glaucoma or thyroid disturbances should consult a physician before
using ephedra. It has recently been linked to strokes, heart attacks
and even some deaths.
(cayenne, hot pepper)
USE: Internally- Cayenne stimulates digestion. Externally
-Several over-the-counter preparations are used in the treatment
of arthritis and for relief of herpes zoster, or shingles. It is
also used to ease the pain in stumps. Oil of cayenne may soothe
toothaches and mouth pain.
RISKS: Generally considered safe. As with any topical preparation,
some people may have an allergic reaction. Capsicum should be kept
away from eyes, nose and mouth to avoid a burning sensation. Excessive
intake may cause GI distress.
USE: Internally -Feverfew has analgesic properties and
is used for relief of migraine headaches and menstrual cramps.
Taken as recommended, feverfew has minimal side effects. Mild side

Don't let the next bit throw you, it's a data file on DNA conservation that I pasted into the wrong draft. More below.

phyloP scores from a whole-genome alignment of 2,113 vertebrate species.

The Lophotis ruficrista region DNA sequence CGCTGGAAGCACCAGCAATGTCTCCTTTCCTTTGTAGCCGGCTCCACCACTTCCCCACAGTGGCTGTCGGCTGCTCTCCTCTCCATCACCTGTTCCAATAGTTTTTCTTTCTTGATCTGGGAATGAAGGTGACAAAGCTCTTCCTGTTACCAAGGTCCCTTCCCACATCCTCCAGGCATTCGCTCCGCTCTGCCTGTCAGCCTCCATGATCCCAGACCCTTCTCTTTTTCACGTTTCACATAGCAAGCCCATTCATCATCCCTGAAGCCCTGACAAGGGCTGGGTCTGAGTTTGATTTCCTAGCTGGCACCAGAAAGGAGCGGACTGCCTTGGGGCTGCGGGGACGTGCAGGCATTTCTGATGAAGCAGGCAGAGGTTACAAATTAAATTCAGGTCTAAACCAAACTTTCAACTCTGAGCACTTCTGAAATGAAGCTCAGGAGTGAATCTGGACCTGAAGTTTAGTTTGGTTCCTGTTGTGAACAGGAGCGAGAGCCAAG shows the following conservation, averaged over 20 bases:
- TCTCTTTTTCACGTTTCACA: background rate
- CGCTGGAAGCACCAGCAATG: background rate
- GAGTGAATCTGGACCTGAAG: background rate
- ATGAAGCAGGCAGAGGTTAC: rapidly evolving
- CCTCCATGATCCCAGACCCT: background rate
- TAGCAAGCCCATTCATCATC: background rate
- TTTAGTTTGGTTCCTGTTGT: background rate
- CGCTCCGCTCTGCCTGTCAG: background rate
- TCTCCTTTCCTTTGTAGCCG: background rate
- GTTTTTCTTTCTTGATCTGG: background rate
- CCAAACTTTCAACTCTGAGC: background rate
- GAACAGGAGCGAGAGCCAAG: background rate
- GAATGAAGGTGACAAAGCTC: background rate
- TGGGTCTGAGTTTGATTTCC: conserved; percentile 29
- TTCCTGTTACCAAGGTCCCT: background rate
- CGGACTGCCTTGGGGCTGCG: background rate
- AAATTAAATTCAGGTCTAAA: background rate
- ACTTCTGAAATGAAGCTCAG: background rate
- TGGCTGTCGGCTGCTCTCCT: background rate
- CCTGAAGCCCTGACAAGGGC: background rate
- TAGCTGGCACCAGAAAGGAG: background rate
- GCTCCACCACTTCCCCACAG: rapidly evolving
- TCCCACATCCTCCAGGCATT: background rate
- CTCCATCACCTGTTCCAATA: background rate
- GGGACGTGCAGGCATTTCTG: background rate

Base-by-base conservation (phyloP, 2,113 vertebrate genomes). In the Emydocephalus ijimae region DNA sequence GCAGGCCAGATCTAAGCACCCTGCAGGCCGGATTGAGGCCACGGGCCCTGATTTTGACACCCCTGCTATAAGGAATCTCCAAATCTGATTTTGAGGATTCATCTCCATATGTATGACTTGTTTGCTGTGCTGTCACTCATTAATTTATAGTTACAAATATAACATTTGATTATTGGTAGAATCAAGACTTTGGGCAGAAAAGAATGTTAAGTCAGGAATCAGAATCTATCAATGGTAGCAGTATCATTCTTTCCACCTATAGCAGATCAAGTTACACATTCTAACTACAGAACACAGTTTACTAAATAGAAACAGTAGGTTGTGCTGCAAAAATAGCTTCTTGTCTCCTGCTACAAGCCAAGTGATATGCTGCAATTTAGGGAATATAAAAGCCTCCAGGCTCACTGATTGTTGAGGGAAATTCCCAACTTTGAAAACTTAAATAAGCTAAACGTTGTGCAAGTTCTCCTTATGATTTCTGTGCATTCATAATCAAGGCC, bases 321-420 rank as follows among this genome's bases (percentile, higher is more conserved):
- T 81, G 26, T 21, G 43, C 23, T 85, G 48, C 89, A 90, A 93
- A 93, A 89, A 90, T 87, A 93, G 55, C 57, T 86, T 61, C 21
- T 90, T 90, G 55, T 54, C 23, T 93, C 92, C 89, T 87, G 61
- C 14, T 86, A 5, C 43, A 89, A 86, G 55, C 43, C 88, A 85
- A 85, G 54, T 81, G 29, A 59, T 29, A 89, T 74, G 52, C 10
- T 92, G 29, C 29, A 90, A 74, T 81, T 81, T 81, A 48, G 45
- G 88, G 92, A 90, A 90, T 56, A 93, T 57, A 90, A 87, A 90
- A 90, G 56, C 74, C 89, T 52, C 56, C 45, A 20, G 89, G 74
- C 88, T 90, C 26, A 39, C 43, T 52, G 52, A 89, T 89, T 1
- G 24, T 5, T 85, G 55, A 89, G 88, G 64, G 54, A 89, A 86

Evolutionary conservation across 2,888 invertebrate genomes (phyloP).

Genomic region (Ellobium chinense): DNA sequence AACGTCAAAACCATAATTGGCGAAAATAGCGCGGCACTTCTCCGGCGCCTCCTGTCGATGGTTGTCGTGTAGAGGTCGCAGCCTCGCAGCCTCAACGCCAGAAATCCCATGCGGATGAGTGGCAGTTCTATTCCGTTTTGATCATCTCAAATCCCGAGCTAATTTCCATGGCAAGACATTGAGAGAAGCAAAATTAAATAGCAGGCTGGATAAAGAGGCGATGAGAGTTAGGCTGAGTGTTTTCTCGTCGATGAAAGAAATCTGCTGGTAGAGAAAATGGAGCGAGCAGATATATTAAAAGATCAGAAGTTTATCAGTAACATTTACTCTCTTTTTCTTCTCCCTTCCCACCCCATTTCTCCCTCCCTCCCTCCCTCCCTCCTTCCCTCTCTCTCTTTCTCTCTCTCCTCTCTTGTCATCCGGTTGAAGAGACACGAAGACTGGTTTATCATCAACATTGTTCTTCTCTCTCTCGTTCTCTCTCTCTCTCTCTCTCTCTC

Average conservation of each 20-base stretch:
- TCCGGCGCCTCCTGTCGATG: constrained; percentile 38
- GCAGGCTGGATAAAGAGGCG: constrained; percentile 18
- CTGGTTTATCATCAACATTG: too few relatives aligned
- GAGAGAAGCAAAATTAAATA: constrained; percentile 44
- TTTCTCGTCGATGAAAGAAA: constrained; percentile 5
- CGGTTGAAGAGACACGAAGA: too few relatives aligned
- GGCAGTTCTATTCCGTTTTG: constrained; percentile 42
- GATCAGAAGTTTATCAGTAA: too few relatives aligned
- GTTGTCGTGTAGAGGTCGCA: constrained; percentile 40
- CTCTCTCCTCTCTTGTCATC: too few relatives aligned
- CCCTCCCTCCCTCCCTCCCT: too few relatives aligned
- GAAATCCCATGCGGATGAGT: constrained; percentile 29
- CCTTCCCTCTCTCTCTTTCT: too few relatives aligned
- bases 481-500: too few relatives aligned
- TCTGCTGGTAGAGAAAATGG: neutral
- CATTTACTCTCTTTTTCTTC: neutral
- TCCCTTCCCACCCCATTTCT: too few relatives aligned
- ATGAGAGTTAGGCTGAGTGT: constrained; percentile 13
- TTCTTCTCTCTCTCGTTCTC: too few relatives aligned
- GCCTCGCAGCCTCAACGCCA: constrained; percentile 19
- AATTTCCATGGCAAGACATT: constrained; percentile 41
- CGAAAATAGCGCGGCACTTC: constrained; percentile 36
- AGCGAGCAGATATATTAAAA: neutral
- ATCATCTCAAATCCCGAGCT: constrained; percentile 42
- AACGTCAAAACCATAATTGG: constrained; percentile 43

effects include gastrointestinal upset and nervousness. It is not
recommended for use during pregnancy and lactation.
USE: Internally - Chamomile is used as an anti-inflammatory,
anti-spasmodic and smooth muscle relaxant. It is used to relieve
indigestion and other gastrointestinal complaints. Chamomile tea
is also commonly thought of as a mild sedative. Its mild sedative
effect, however, has not been proven. Externally - Chamomile extracts
are useful for treating inflammation of skin and mucous membranes.
Though rare, allergic reactions to chamomile have been reported.
People allergic to ragweed, asters or chrysanthemums should not
USE: Internally -Studies have shown garlic to support the
cardiovascular system. It may help lower cholesterol and triglyceride
levels on a short term basis and help slow blood clotting activity.
It is not meant to replace stronger anticlotting drugs. It is mildly
antihypertensive, so may help lower blood pressure. It is also antibacterial,
antiviral and antifungal, so may support other drugs in fighting